What is Hypothermia?
Although most cases of hypothermia can be easily treated, this condition can turn fatal if you wait too long to bring your cat to a veterinarian. As soon as you see signs of hypothermia, call a vet immediately.
Cats normally maintain a body temperature between 100.5 and 102.5 degrees Fahrenheit. If your cat’s temperature falls well below this range, it may experience hypothermia. This dangerous condition is mainly caused by exposure to cold weather, winds, or water, and can affect any cat, although newborns and cats with short hair are at greater risk. Cat owners may notice a hypothermic cat having trouble breathing, shivering, or have skin that is cold to the touch.
Symptoms of Hypothermia in Cats
The more severe the case of hypothermia, the more observable the symptoms will become. If the cat’s temperature drops too low, the cat may fall into a coma, which is why it’s important to take action the moment you notice signs of hypothermia. Some of the symptoms you should watch out for include:
- Difficulty breathing
- General weakness
- Cold skin
- Loss of consciousness
- Rigid, stiff muscles
- Low heart rate
- Low respiratory rate
- Dilated pupils
Causes of Hypothermia in Cats
Hypothermia occurs when a cat is exposed to low air or water temperatures for prolonged periods of time. It is possible for other health conditions such as hyperthyroidism to cause hypothermia, however this is not as common.
Although it can affect any cat, hypothermia is more common in cats with short or wet hair, or in cats that do not take shelter when temperatures drop outside. Newborns are also more likely to develop hypothermia than adult cats.
Diagnosis of Hypothermia in Cats
As soon as you spot signs of hypothermia, bring your cat into a veterinarian’s office immediately. Tell the vet all of the symptoms you have observed, and when you first began to notice them. If your cat has been left outdoors or exposed to cold temperatures in any other way, make sure you mention this to the vet as well.
The vet will begin by checking your cat’s vital signs, which include temperature, heart rate, and respiratory rate. Once the vet notices the cat’s temperature is well below normal, he will most likely make a diagnosis of hypothermia without performing any further tests.
If you are not aware of a time when your cat would have been exposed to cold temperatures, the vet will need to perform a thyroid function test to determine if the cat has hyperthyroidism. However, because hypothermia is such a serious condition, these tests will usually not be performed until the cat has been stabilized.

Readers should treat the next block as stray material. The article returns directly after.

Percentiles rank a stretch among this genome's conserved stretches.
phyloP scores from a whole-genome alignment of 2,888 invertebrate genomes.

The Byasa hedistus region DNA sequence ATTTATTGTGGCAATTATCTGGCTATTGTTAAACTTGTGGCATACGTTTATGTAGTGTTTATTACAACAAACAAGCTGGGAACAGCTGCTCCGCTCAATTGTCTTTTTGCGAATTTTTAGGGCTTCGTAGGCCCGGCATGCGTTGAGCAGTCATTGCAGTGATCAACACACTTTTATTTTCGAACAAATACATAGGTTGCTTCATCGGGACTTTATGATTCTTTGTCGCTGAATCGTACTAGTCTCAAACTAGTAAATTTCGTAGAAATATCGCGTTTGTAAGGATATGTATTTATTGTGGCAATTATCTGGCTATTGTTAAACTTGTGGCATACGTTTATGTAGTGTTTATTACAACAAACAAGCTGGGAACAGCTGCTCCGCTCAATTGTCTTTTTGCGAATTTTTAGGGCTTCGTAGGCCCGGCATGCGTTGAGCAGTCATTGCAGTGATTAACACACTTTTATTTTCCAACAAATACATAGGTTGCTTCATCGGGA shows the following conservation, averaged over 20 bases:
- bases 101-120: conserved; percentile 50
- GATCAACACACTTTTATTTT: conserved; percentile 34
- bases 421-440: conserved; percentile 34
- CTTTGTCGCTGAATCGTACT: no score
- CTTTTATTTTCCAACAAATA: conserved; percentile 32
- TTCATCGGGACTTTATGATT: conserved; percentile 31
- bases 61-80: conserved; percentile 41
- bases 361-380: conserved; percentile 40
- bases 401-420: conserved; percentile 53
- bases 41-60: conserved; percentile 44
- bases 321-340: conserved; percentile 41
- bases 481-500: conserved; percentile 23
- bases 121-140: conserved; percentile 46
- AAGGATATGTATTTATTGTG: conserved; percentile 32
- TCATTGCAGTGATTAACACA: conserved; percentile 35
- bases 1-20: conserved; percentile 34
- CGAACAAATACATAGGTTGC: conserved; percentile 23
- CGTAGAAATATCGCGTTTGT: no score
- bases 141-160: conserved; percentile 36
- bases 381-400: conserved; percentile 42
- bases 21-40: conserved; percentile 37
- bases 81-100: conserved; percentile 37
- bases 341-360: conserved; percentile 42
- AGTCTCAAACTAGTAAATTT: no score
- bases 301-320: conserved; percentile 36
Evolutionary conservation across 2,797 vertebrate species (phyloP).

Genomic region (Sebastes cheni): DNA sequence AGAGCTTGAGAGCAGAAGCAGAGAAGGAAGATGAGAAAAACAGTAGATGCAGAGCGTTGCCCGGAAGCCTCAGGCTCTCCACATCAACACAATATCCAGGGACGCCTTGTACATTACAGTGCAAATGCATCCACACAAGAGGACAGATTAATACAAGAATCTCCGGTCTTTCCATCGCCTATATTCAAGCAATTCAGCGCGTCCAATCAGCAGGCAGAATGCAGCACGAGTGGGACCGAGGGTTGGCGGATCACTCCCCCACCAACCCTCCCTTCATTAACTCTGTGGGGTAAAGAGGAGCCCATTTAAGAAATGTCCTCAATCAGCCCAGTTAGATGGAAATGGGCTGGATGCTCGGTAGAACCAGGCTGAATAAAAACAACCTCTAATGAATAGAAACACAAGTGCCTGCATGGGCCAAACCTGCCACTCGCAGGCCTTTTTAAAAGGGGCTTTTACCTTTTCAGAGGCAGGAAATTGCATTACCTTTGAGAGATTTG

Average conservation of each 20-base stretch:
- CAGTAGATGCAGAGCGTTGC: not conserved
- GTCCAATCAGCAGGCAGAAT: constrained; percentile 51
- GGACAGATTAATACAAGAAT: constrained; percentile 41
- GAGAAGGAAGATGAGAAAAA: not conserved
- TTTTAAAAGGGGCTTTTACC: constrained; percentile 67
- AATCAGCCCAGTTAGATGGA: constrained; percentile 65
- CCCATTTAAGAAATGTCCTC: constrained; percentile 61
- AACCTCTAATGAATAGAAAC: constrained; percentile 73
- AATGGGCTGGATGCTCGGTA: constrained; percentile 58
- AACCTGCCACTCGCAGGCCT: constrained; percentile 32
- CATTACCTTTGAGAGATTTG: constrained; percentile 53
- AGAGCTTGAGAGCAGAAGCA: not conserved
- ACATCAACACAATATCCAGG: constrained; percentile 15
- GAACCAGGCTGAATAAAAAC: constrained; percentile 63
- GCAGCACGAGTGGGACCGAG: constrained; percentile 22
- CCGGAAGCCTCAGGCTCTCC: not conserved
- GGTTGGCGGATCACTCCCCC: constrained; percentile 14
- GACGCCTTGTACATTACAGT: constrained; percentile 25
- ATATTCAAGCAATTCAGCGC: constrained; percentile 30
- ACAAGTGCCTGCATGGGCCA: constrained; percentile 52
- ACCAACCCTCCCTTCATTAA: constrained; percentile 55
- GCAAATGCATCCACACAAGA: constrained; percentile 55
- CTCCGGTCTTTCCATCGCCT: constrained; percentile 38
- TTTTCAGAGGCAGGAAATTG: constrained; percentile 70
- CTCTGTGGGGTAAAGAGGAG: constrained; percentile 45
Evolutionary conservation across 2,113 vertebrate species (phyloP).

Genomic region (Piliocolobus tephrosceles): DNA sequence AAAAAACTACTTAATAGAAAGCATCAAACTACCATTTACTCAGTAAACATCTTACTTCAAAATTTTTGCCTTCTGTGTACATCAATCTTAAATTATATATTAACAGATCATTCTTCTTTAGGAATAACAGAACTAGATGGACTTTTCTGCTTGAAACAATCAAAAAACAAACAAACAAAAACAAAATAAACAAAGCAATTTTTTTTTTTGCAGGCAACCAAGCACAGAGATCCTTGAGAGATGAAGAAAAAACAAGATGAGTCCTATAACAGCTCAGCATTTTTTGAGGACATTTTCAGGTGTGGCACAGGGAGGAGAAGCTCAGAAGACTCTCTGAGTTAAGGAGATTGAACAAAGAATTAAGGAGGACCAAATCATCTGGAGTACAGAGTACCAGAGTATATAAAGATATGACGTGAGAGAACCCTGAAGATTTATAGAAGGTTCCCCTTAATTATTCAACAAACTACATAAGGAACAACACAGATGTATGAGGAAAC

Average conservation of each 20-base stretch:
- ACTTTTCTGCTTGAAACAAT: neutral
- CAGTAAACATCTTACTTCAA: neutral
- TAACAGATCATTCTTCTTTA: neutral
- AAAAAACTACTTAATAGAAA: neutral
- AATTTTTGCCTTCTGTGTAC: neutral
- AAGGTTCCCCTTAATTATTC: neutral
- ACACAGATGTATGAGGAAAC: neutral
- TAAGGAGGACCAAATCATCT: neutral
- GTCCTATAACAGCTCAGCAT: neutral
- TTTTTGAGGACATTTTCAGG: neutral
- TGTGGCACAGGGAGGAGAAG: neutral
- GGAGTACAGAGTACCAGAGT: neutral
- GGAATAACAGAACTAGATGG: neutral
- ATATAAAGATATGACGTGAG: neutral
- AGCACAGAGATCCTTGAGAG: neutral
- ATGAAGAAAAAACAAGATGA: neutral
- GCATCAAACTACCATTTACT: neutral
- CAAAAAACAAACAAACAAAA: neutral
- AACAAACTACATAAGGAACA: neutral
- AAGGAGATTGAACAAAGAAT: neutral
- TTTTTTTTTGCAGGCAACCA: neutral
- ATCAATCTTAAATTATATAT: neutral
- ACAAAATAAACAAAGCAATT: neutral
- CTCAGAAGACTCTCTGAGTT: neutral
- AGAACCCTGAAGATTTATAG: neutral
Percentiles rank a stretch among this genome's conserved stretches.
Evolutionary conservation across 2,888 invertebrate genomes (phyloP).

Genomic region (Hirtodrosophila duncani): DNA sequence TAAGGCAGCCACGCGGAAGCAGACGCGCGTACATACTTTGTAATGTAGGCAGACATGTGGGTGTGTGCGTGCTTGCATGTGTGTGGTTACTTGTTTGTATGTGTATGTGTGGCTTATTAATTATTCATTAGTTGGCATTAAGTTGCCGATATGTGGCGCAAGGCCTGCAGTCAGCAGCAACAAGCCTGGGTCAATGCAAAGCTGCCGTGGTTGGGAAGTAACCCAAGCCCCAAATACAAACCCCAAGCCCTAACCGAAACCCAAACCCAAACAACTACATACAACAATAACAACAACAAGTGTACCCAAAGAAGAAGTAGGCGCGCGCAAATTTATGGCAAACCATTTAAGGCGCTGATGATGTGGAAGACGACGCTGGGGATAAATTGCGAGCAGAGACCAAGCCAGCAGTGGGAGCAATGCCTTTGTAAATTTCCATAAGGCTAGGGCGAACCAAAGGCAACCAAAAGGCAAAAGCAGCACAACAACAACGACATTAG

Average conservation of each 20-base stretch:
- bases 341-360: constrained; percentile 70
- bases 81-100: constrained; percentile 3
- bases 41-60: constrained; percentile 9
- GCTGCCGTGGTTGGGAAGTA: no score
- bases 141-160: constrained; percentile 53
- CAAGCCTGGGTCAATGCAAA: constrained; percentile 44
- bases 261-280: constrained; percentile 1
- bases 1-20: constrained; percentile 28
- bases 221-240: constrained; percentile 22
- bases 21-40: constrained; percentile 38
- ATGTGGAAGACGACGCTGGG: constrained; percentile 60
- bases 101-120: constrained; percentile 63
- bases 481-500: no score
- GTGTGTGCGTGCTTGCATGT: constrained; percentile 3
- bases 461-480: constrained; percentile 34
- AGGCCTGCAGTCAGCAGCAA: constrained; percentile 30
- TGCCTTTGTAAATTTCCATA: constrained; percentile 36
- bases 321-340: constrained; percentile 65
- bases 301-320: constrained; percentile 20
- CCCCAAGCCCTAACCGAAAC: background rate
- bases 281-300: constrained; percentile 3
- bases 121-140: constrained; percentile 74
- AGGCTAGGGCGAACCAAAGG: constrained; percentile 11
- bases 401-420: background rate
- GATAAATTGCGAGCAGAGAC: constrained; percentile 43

Treatment of Hypothermia in Cats
The treatment will depend on the severity of your cat’s hypothermia. If the hypothermia is considered mild, the vet will cover your cat with insulating blankets to raise his body temperature slowly. It’s important to make sure the cat is not on a cold surface during this procedure, and if he is, cover the surface with blankets to protect him. Cats with wet fur will need to be dried gently, either by hand using blankets or towels, or with a handheld blow dryer turned on a low setting.
If the cat’s condition is labeled as moderate, the vet will most likely use heating pads to warm him up, as this is more effective than covering him with blankets. Towels or other cloths will be wrapped around the heating pad to prevent burns.
Cats with severe hypothermia will need a more aggressive treatment. This approach focuses on warming cats from the inside out to prevent the low temperatures from damaging internal organs. To do this, the vet may administer warm water enemas and stomach lavages. He may also use a ventilator to provide heated air to the cat’s lungs or an IV to circulate warmed fluids.
During each of these treatments, the vet will be closely monitoring your cat’s temperature. In more severe cases, the vet will also need to monitor your cat’s heart rate and blood pressure.
Recovery of Hypothermia in Cats
If you bring your cat to the vet as soon as you spot signs of hypothermia, your cat will most likely make a full recovery. However, the longer you wait to get treatment, the riskier the situation becomes. Watch your cat carefully in the first few days after treatment. If you spot any of the same signs you noticed before, bring your cat back for a reevaluation.
Prevention is key once you have your cat back at home. Keep your cat inside during cold or rainy weather conditions since these could cause hypothermia. If your cat is outside, make sure you take the time to create an area where he can go when he needs warmth. The space should be completely covered and insulated with blankets.